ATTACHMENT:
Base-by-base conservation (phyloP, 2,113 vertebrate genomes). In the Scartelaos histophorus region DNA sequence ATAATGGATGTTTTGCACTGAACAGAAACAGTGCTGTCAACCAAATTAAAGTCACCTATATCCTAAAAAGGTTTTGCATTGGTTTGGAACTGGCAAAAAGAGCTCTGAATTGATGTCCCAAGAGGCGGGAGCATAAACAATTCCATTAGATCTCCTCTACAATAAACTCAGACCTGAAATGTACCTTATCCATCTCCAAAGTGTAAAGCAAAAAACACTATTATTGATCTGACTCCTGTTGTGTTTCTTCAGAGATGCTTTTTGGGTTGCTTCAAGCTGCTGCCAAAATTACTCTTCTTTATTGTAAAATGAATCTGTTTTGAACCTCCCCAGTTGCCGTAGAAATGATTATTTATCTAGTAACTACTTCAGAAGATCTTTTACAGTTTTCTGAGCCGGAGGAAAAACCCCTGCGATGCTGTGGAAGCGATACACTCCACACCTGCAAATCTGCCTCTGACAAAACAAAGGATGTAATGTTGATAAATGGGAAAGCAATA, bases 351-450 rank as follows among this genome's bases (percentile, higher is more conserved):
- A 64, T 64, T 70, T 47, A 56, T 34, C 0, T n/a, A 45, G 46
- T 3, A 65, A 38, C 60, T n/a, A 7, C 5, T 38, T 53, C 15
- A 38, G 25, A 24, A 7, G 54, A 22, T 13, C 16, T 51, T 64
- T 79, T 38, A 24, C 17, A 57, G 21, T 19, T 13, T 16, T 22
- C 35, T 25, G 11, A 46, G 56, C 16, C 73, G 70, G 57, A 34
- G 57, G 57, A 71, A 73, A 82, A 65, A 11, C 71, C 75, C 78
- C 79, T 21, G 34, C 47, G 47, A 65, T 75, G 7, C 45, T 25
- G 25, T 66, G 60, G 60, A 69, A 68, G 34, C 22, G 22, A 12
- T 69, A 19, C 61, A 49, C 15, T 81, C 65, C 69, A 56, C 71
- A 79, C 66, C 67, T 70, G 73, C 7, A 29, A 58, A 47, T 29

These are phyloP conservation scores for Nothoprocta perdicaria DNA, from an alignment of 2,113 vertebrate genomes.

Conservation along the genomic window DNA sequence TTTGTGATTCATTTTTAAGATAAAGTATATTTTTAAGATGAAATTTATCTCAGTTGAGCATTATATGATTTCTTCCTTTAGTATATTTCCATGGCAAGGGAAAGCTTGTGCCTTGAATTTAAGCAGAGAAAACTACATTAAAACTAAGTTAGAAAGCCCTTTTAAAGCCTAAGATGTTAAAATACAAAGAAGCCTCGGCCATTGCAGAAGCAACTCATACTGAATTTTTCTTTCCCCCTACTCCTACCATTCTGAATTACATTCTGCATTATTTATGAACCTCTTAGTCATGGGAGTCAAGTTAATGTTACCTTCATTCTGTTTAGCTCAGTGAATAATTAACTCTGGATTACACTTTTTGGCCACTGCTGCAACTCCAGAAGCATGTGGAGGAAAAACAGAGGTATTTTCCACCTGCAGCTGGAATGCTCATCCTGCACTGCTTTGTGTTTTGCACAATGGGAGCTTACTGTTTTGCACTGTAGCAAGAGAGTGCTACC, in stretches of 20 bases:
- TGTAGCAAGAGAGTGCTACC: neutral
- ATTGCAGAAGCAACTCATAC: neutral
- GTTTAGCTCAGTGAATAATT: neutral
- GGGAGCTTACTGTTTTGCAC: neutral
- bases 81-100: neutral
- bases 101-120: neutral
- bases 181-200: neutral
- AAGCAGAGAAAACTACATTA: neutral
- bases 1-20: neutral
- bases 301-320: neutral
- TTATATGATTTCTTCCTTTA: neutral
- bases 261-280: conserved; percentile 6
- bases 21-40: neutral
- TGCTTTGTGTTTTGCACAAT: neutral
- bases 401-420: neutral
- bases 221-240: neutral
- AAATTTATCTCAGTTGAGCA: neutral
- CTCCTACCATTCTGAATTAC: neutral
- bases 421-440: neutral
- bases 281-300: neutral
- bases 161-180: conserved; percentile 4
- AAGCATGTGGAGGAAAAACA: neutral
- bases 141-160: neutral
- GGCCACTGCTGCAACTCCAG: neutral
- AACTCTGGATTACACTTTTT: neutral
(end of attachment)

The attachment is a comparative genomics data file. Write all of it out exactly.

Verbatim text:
Base-by-base conservation (phyloP, 2,113 vertebrate genomes). In the Scartelaos histophorus region DNA sequence ATAATGGATGTTTTGCACTGAACAGAAACAGTGCTGTCAACCAAATTAAAGTCACCTATATCCTAAAAAGGTTTTGCATTGGTTTGGAACTGGCAAAAAGAGCTCTGAATTGATGTCCCAAGAGGCGGGAGCATAAACAATTCCATTAGATCTCCTCTACAATAAACTCAGACCTGAAATGTACCTTATCCATCTCCAAAGTGTAAAGCAAAAAACACTATTATTGATCTGACTCCTGTTGTGTTTCTTCAGAGATGCTTTTTGGGTTGCTTCAAGCTGCTGCCAAAATTACTCTTCTTTATTGTAAAATGAATCTGTTTTGAACCTCCCCAGTTGCCGTAGAAATGATTATTTATCTAGTAACTACTTCAGAAGATCTTTTACAGTTTTCTGAGCCGGAGGAAAAACCCCTGCGATGCTGTGGAAGCGATACACTCCACACCTGCAAATCTGCCTCTGACAAAACAAAGGATGTAATGTTGATAAATGGGAAAGCAATA, bases 351-450 rank as follows among this genome's bases (percentile, higher is more conserved):
- A 64, T 64, T 70, T 47, A 56, T 34, C 0, T n/a, A 45, G 46
- T 3, A 65, A 38, C 60, T n/a, A 7, C 5, T 38, T 53, C 15
- A 38, G 25, A 24, A 7, G 54, A 22, T 13, C 16, T 51, T 64
- T 79, T 38, A 24, C 17, A 57, G 21, T 19, T 13, T 16, T 22
- C 35, T 25, G 11, A 46, G 56, C 16, C 73, G 70, G 57, A 34
- G 57, G 57, A 71, A 73, A 82, A 65, A 11, C 71, C 75, C 78
- C 79, T 21, G 34, C 47, G 47, A 65, T 75, G 7, C 45, T 25
- G 25, T 66, G 60, G 60, A 69, A 68, G 34, C 22, G 22, A 12
- T 69, A 19, C 61, A 49, C 15, T 81, C 65, C 69, A 56, C 71
- A 79, C 66, C 67, T 70, G 73, C 7, A 29, A 58, A 47, T 29

These are phyloP conservation scores for Nothoprocta perdicaria DNA, from an alignment of 2,113 vertebrate genomes.

Conservation along the genomic window DNA sequence TTTGTGATTCATTTTTAAGATAAAGTATATTTTTAAGATGAAATTTATCTCAGTTGAGCATTATATGATTTCTTCCTTTAGTATATTTCCATGGCAAGGGAAAGCTTGTGCCTTGAATTTAAGCAGAGAAAACTACATTAAAACTAAGTTAGAAAGCCCTTTTAAAGCCTAAGATGTTAAAATACAAAGAAGCCTCGGCCATTGCAGAAGCAACTCATACTGAATTTTTCTTTCCCCCTACTCCTACCATTCTGAATTACATTCTGCATTATTTATGAACCTCTTAGTCATGGGAGTCAAGTTAATGTTACCTTCATTCTGTTTAGCTCAGTGAATAATTAACTCTGGATTACACTTTTTGGCCACTGCTGCAACTCCAGAAGCATGTGGAGGAAAAACAGAGGTATTTTCCACCTGCAGCTGGAATGCTCATCCTGCACTGCTTTGTGTTTTGCACAATGGGAGCTTACTGTTTTGCACTGTAGCAAGAGAGTGCTACC, in stretches of 20 bases:
- TGTAGCAAGAGAGTGCTACC: neutral
- ATTGCAGAAGCAACTCATAC: neutral
- GTTTAGCTCAGTGAATAATT: neutral
- GGGAGCTTACTGTTTTGCAC: neutral
- bases 81-100: neutral
- bases 101-120: neutral
- bases 181-200: neutral
- AAGCAGAGAAAACTACATTA: neutral
- bases 1-20: neutral
- bases 301-320: neutral
- TTATATGATTTCTTCCTTTA: neutral
- bases 261-280: conserved; percentile 6
- bases 21-40: neutral
- TGCTTTGTGTTTTGCACAAT: neutral
- bases 401-420: neutral
- bases 221-240: neutral
- AAATTTATCTCAGTTGAGCA: neutral
- CTCCTACCATTCTGAATTAC: neutral
- bases 421-440: neutral
- bases 281-300: neutral
- bases 161-180: conserved; percentile 4
- AAGCATGTGGAGGAAAAACA: neutral
- bases 141-160: neutral
- GGCCACTGCTGCAACTCCAG: neutral
- AACTCTGGATTACACTTTTT: neutral